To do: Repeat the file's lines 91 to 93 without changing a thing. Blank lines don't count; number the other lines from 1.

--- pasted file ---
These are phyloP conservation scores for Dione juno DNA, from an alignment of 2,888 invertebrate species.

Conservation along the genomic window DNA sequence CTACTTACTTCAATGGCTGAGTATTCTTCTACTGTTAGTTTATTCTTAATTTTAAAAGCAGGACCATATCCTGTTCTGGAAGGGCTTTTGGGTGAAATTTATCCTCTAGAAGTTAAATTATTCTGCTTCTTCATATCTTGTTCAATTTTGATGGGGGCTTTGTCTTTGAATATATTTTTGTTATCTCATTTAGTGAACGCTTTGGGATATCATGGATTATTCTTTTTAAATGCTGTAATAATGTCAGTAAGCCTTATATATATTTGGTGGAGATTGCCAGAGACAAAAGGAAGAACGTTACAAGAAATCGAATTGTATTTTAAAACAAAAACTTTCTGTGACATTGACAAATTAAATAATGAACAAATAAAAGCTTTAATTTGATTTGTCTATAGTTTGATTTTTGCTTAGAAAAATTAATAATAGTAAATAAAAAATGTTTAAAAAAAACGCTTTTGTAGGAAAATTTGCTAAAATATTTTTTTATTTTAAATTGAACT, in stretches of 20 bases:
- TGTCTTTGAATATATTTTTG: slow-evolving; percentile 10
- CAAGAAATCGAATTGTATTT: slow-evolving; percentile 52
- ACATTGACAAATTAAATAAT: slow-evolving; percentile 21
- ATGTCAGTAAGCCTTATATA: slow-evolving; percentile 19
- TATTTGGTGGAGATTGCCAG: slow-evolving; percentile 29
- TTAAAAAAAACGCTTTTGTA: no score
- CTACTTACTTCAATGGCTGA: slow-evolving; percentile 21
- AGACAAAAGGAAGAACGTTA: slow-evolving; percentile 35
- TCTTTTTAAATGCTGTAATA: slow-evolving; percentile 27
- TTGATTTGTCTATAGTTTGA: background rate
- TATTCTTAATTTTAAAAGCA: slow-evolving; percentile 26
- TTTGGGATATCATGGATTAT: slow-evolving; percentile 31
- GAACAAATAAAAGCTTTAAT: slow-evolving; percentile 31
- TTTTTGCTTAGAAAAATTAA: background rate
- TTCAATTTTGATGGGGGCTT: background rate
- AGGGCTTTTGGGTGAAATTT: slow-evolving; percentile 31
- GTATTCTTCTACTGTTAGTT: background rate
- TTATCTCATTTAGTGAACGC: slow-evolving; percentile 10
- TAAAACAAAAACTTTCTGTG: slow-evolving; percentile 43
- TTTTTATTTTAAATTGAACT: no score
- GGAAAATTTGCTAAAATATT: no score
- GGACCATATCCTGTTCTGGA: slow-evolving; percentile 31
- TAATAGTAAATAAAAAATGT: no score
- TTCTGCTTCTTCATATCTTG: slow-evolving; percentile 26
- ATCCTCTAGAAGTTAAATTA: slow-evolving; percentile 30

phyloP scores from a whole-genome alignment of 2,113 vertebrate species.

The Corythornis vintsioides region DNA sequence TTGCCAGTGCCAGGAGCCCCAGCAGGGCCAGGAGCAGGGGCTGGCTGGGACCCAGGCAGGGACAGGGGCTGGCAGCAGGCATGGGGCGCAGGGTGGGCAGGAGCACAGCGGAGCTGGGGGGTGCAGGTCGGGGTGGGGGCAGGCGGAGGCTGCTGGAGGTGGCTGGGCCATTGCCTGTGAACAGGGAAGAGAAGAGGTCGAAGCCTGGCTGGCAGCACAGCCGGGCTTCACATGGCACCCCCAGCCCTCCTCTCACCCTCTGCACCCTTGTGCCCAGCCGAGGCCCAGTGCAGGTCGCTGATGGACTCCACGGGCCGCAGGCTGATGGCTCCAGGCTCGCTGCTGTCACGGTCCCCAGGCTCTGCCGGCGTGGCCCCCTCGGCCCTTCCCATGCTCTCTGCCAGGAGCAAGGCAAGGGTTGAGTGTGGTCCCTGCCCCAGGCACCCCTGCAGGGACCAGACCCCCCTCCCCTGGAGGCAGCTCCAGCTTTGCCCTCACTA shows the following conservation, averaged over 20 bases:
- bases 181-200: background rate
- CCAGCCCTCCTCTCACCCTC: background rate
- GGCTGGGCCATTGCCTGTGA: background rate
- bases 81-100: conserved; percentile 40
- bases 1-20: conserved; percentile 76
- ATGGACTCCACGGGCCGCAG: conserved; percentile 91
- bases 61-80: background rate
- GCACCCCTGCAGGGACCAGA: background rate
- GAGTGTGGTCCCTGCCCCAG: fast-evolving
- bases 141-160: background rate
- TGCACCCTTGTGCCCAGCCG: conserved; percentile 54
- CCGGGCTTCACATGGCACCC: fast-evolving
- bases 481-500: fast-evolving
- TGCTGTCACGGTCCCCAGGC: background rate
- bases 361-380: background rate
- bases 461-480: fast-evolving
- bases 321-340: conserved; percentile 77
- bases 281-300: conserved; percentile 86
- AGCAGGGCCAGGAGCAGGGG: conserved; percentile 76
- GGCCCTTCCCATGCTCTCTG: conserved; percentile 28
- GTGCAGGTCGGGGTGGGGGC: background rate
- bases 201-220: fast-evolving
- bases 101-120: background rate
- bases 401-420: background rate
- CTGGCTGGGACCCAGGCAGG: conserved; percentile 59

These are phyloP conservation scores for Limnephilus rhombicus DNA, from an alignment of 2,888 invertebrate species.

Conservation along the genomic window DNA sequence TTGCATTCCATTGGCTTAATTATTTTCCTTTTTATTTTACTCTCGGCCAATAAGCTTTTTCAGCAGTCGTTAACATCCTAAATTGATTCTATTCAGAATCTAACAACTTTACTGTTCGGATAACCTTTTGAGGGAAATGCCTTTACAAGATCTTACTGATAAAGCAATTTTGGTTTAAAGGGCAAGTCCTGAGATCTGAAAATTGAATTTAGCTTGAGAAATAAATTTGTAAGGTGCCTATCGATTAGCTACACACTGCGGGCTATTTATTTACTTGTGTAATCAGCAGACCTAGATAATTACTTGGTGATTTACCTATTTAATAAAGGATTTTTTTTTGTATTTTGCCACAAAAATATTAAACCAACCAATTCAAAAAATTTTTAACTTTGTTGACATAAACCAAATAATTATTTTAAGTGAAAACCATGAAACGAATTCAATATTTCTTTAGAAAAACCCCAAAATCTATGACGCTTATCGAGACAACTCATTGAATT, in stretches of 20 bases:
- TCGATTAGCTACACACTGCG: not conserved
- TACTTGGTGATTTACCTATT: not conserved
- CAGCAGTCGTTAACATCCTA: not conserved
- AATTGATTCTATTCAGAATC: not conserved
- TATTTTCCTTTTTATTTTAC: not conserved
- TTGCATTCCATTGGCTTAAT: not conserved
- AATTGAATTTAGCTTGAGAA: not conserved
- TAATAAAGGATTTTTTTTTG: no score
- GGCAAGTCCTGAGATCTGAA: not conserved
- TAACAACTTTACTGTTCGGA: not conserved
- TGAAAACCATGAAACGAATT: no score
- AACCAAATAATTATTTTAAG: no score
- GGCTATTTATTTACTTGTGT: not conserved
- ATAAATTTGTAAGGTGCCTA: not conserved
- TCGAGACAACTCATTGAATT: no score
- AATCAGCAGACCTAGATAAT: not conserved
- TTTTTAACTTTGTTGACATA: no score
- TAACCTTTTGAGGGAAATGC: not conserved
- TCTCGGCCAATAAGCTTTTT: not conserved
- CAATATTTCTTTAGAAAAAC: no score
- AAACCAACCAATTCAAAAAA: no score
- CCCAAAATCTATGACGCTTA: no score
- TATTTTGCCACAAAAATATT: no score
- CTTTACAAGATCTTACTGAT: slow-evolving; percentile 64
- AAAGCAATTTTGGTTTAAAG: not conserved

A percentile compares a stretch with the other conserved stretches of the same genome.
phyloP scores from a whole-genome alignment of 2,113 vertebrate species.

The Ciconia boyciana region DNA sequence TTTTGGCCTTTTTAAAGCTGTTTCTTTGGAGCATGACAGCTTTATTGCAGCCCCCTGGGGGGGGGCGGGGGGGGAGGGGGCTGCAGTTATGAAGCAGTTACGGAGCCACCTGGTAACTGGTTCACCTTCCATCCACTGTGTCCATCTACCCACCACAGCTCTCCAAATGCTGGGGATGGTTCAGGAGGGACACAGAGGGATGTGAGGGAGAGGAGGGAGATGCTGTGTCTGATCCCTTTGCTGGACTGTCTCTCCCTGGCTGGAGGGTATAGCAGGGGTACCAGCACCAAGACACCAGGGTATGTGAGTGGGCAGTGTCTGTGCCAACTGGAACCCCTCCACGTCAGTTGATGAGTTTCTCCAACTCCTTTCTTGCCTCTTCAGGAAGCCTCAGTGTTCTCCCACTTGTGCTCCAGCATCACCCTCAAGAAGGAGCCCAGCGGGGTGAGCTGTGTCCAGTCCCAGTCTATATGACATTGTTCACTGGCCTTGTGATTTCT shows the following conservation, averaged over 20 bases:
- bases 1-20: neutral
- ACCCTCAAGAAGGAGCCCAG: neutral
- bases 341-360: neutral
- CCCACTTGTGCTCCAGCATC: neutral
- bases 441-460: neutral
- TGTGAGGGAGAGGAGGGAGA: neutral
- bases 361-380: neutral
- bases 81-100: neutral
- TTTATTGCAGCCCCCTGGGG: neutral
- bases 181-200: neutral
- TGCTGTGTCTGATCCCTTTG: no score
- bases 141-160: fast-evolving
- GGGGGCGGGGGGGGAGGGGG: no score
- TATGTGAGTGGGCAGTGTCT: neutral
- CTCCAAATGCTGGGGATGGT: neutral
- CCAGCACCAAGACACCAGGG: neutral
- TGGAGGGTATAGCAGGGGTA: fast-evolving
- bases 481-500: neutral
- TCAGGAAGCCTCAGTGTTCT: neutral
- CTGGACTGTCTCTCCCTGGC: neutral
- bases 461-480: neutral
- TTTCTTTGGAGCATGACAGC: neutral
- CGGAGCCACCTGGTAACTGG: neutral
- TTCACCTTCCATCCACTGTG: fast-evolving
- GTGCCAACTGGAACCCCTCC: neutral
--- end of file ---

- bases 361-380: neutral
- bases 81-100: neutral
- TTTATTGCAGCCCCCTGGGG: neutral